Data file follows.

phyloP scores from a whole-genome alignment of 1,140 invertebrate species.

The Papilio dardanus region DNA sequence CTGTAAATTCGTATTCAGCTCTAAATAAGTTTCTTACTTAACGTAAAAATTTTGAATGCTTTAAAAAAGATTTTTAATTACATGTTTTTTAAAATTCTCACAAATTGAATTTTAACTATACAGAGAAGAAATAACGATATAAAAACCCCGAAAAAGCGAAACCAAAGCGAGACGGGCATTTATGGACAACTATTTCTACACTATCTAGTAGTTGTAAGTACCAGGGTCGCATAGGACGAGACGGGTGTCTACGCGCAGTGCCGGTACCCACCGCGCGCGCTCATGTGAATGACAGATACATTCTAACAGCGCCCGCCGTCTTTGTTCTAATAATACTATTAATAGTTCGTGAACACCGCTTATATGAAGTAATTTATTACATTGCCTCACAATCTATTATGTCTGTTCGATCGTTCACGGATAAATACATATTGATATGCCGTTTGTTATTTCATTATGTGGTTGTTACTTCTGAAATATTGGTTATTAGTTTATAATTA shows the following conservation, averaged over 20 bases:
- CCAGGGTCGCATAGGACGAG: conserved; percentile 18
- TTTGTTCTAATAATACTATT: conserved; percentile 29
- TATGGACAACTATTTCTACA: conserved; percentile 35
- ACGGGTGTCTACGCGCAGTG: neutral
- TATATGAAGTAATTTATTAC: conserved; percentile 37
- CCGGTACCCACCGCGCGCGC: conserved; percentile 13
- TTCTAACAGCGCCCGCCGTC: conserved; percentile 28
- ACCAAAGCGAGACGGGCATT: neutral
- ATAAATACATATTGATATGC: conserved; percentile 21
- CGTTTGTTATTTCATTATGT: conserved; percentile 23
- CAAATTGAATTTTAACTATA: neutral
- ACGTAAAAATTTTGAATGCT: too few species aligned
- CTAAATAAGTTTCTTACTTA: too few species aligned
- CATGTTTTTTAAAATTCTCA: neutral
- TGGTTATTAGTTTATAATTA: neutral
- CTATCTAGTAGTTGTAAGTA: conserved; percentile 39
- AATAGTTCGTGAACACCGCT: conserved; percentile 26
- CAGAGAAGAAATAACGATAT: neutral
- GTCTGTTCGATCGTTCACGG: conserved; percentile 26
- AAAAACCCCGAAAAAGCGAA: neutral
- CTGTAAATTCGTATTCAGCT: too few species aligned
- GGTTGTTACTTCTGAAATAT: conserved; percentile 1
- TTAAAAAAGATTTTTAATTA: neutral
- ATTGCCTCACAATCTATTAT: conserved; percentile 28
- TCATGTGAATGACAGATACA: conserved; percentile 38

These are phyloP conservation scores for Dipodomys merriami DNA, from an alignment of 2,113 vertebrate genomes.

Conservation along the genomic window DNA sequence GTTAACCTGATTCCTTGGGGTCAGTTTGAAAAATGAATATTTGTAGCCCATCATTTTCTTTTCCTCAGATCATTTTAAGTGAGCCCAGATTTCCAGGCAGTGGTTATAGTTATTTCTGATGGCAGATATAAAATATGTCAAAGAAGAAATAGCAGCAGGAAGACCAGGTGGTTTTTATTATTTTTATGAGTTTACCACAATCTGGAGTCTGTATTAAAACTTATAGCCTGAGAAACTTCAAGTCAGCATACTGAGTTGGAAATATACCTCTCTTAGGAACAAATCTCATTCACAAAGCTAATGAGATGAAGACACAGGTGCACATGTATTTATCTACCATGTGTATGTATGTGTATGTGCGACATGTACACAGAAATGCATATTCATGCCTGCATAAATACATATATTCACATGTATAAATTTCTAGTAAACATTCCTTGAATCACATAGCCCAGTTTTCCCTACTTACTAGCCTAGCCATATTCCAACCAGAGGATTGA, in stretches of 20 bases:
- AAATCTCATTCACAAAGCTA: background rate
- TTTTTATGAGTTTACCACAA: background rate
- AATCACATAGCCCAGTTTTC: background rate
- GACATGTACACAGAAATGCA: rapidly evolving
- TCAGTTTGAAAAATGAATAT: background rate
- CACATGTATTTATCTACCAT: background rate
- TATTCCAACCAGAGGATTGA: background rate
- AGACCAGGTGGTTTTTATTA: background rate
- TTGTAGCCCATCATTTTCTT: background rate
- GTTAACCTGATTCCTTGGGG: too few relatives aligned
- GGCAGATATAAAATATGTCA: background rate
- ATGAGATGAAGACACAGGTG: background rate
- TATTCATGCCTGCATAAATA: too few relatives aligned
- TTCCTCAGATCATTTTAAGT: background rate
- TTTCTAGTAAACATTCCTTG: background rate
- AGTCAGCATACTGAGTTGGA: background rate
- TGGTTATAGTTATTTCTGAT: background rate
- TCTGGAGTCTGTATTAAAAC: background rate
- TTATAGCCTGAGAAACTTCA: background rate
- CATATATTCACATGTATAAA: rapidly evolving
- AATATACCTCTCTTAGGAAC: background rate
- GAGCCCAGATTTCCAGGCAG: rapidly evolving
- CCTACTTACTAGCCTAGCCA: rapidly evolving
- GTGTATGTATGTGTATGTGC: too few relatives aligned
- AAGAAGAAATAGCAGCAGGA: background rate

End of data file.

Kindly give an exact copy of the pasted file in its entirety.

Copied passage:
phyloP scores from a whole-genome alignment of 1,140 invertebrate species.

The Papilio dardanus region DNA sequence CTGTAAATTCGTATTCAGCTCTAAATAAGTTTCTTACTTAACGTAAAAATTTTGAATGCTTTAAAAAAGATTTTTAATTACATGTTTTTTAAAATTCTCACAAATTGAATTTTAACTATACAGAGAAGAAATAACGATATAAAAACCCCGAAAAAGCGAAACCAAAGCGAGACGGGCATTTATGGACAACTATTTCTACACTATCTAGTAGTTGTAAGTACCAGGGTCGCATAGGACGAGACGGGTGTCTACGCGCAGTGCCGGTACCCACCGCGCGCGCTCATGTGAATGACAGATACATTCTAACAGCGCCCGCCGTCTTTGTTCTAATAATACTATTAATAGTTCGTGAACACCGCTTATATGAAGTAATTTATTACATTGCCTCACAATCTATTATGTCTGTTCGATCGTTCACGGATAAATACATATTGATATGCCGTTTGTTATTTCATTATGTGGTTGTTACTTCTGAAATATTGGTTATTAGTTTATAATTA shows the following conservation, averaged over 20 bases:
- CCAGGGTCGCATAGGACGAG: conserved; percentile 18
- TTTGTTCTAATAATACTATT: conserved; percentile 29
- TATGGACAACTATTTCTACA: conserved; percentile 35
- ACGGGTGTCTACGCGCAGTG: neutral
- TATATGAAGTAATTTATTAC: conserved; percentile 37
- CCGGTACCCACCGCGCGCGC: conserved; percentile 13
- TTCTAACAGCGCCCGCCGTC: conserved; percentile 28
- ACCAAAGCGAGACGGGCATT: neutral
- ATAAATACATATTGATATGC: conserved; percentile 21
- CGTTTGTTATTTCATTATGT: conserved; percentile 23
- CAAATTGAATTTTAACTATA: neutral
- ACGTAAAAATTTTGAATGCT: too few species aligned
- CTAAATAAGTTTCTTACTTA: too few species aligned
- CATGTTTTTTAAAATTCTCA: neutral
- TGGTTATTAGTTTATAATTA: neutral
- CTATCTAGTAGTTGTAAGTA: conserved; percentile 39
- AATAGTTCGTGAACACCGCT: conserved; percentile 26
- CAGAGAAGAAATAACGATAT: neutral
- GTCTGTTCGATCGTTCACGG: conserved; percentile 26
- AAAAACCCCGAAAAAGCGAA: neutral
- CTGTAAATTCGTATTCAGCT: too few species aligned
- GGTTGTTACTTCTGAAATAT: conserved; percentile 1
- TTAAAAAAGATTTTTAATTA: neutral
- ATTGCCTCACAATCTATTAT: conserved; percentile 28
- TCATGTGAATGACAGATACA: conserved; percentile 38

These are phyloP conservation scores for Dipodomys merriami DNA, from an alignment of 2,113 vertebrate genomes.

Conservation along the genomic window DNA sequence GTTAACCTGATTCCTTGGGGTCAGTTTGAAAAATGAATATTTGTAGCCCATCATTTTCTTTTCCTCAGATCATTTTAAGTGAGCCCAGATTTCCAGGCAGTGGTTATAGTTATTTCTGATGGCAGATATAAAATATGTCAAAGAAGAAATAGCAGCAGGAAGACCAGGTGGTTTTTATTATTTTTATGAGTTTACCACAATCTGGAGTCTGTATTAAAACTTATAGCCTGAGAAACTTCAAGTCAGCATACTGAGTTGGAAATATACCTCTCTTAGGAACAAATCTCATTCACAAAGCTAATGAGATGAAGACACAGGTGCACATGTATTTATCTACCATGTGTATGTATGTGTATGTGCGACATGTACACAGAAATGCATATTCATGCCTGCATAAATACATATATTCACATGTATAAATTTCTAGTAAACATTCCTTGAATCACATAGCCCAGTTTTCCCTACTTACTAGCCTAGCCATATTCCAACCAGAGGATTGA, in stretches of 20 bases:
- AAATCTCATTCACAAAGCTA: background rate
- TTTTTATGAGTTTACCACAA: background rate
- AATCACATAGCCCAGTTTTC: background rate
- GACATGTACACAGAAATGCA: rapidly evolving
- TCAGTTTGAAAAATGAATAT: background rate
- CACATGTATTTATCTACCAT: background rate
- TATTCCAACCAGAGGATTGA: background rate
- AGACCAGGTGGTTTTTATTA: background rate
- TTGTAGCCCATCATTTTCTT: background rate
- GTTAACCTGATTCCTTGGGG: too few relatives aligned
- GGCAGATATAAAATATGTCA: background rate
- ATGAGATGAAGACACAGGTG: background rate
- TATTCATGCCTGCATAAATA: too few relatives aligned
- TTCCTCAGATCATTTTAAGT: background rate
- TTTCTAGTAAACATTCCTTG: background rate
- AGTCAGCATACTGAGTTGGA: background rate
- TGGTTATAGTTATTTCTGAT: background rate
- TCTGGAGTCTGTATTAAAAC: background rate
- TTATAGCCTGAGAAACTTCA: background rate
- CATATATTCACATGTATAAA: rapidly evolving
- AATATACCTCTCTTAGGAAC: background rate
- GAGCCCAGATTTCCAGGCAG: rapidly evolving
- CCTACTTACTAGCCTAGCCA: rapidly evolving
- GTGTATGTATGTGTATGTGC: too few relatives aligned
- AAGAAGAAATAGCAGCAGGA: background rate